The jihadists who lay in wait outside the In Amenas gas field in the early hours of Wednesday morning were either very lucky with their timing or extremely well-informed.
About 20 of the militants had arrived on three pick-up trucks at a time when there appears to have been more than double the usual number of foreign contractors at the remote desert site. They struck at 5am, just as the gates of the living quarters were swung open and a bus emerged, taking a group of westerners to the In Amenas airport, about 32 kilometres away. The workers stayed in their barracks under police guard, leaving only to travel the three kilometres of sealed road between their trailers and tents and the gas pumping station.
The gas field, run by the Algerian state firm, Sonatrach, BP and Norway's Statoil, produces nine billion cubic metres of natural gas a year, a 10th of Algeria's total production, representing a mainstay of the nation's income. The attackers opened fire first on the bus carrying foreign workers but its escort of police and private security guards fought back. One British worker was killed in the exchange along with an Algerian guard, the government said.
Two Britons, a Norwegian and three other guards were injured, but the bus escaped, taking the wounded to the hospital in In Amenas, a small border town of 5000 people.
At the gas field, the attackers turned their focus on the workers' camp, storming in from two directions, said one hostage who gave an account to French television. In an operation that had all the signs of being planned well in advance, they rounded up their hostages, isolating foreigners from Algerians, lay down explosives and called the press.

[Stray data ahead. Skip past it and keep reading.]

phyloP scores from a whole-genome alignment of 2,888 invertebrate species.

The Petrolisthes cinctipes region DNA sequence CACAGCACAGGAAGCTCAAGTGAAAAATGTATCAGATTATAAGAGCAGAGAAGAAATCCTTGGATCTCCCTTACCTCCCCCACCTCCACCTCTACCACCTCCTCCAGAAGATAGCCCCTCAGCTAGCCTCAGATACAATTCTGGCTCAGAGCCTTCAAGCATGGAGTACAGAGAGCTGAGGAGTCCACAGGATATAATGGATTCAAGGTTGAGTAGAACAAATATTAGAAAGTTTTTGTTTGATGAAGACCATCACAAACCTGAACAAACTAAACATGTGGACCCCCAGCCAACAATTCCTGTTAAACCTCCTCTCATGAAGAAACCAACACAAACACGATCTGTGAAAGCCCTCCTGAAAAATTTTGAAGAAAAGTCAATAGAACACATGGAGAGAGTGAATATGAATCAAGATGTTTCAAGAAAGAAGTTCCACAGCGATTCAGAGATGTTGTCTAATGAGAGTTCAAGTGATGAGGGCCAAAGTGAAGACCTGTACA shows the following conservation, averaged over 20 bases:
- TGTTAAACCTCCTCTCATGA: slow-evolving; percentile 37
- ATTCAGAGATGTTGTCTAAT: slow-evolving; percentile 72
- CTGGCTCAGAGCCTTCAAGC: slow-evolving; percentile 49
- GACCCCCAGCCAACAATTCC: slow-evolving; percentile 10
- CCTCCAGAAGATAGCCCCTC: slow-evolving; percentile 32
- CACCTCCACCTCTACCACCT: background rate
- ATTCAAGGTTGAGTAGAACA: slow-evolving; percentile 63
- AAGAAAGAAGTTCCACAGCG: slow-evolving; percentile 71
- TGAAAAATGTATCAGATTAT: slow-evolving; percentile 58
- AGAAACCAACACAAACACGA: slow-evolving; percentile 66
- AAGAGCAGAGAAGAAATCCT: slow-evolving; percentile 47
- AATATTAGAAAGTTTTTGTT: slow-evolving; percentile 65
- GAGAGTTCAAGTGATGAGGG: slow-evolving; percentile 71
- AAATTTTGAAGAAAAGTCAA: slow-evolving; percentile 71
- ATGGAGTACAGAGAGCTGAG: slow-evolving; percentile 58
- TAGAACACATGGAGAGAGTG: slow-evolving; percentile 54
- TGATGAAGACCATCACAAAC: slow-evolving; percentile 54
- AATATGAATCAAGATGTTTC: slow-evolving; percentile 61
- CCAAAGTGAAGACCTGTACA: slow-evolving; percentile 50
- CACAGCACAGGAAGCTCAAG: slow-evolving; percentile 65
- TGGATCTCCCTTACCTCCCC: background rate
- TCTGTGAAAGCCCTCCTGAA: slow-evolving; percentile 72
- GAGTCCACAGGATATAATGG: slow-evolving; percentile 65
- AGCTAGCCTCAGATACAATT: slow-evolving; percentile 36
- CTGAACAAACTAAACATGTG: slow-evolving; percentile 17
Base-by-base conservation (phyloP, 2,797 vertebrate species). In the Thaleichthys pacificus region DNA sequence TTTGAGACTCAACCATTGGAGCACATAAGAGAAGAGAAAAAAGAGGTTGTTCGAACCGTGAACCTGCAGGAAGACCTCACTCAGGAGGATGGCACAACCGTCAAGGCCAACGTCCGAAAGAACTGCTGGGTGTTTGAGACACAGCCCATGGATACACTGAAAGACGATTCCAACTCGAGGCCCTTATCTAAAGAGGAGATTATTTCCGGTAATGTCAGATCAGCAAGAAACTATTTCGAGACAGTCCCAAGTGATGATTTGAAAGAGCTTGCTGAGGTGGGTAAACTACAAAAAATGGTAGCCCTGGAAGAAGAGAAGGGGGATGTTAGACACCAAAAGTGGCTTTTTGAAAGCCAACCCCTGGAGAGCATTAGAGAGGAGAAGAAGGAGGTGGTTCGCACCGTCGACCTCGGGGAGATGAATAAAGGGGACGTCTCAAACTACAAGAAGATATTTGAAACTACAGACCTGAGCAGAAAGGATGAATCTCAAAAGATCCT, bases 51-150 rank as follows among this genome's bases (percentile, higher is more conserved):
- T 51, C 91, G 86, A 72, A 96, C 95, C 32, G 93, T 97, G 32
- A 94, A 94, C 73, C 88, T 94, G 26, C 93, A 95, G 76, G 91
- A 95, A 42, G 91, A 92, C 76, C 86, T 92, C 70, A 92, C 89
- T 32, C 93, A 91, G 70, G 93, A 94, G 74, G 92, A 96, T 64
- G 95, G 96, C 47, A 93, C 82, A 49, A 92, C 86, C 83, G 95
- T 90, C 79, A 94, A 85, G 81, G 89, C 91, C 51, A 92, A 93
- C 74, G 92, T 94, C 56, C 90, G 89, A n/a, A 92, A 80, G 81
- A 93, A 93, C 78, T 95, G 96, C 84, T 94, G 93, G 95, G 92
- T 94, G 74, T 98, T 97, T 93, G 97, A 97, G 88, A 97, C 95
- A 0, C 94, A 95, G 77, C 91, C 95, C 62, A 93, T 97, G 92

A worker originally from France told a journalist from France 24 TV stationhe was with Britons, Japanese, Filipinos and Malaysians and the attackers had made some hostages wear belts of explosives. It was not possible to verify whether his testimony was made under duress. There were at least 150 Algerian workers present on the site employed by the French catering group CIS. One Algerian worker who spoke to the Maghreb Emergent website by phone said: ''There are around 300 of us. It's the foreigners that interest them.''
Some foreigners managed to call their families. A Norwegian woman told the Bergens Tidende newspaper that her husband, 55, had called her saying he had been taken hostage.
International workers taken hostage in Algeria
Islamist militants stormed a gas field in Algeria and claim to have taken more than 40 workers hostages.
A spokesman for the militants, said to have spoken by phone from the gas complex with the Mauritanian news agency, threatened to ''eliminate'' the hostages if Algerian forces attacked.
Early in the siege, one hostage, identified as British, was quoted calling for negotiations to ''spare any loss of life''. By day's end, the Algerian military claimed the operation was over. Western governments were left scrambling to confirm the fate of their nationals.
Guardian News & Media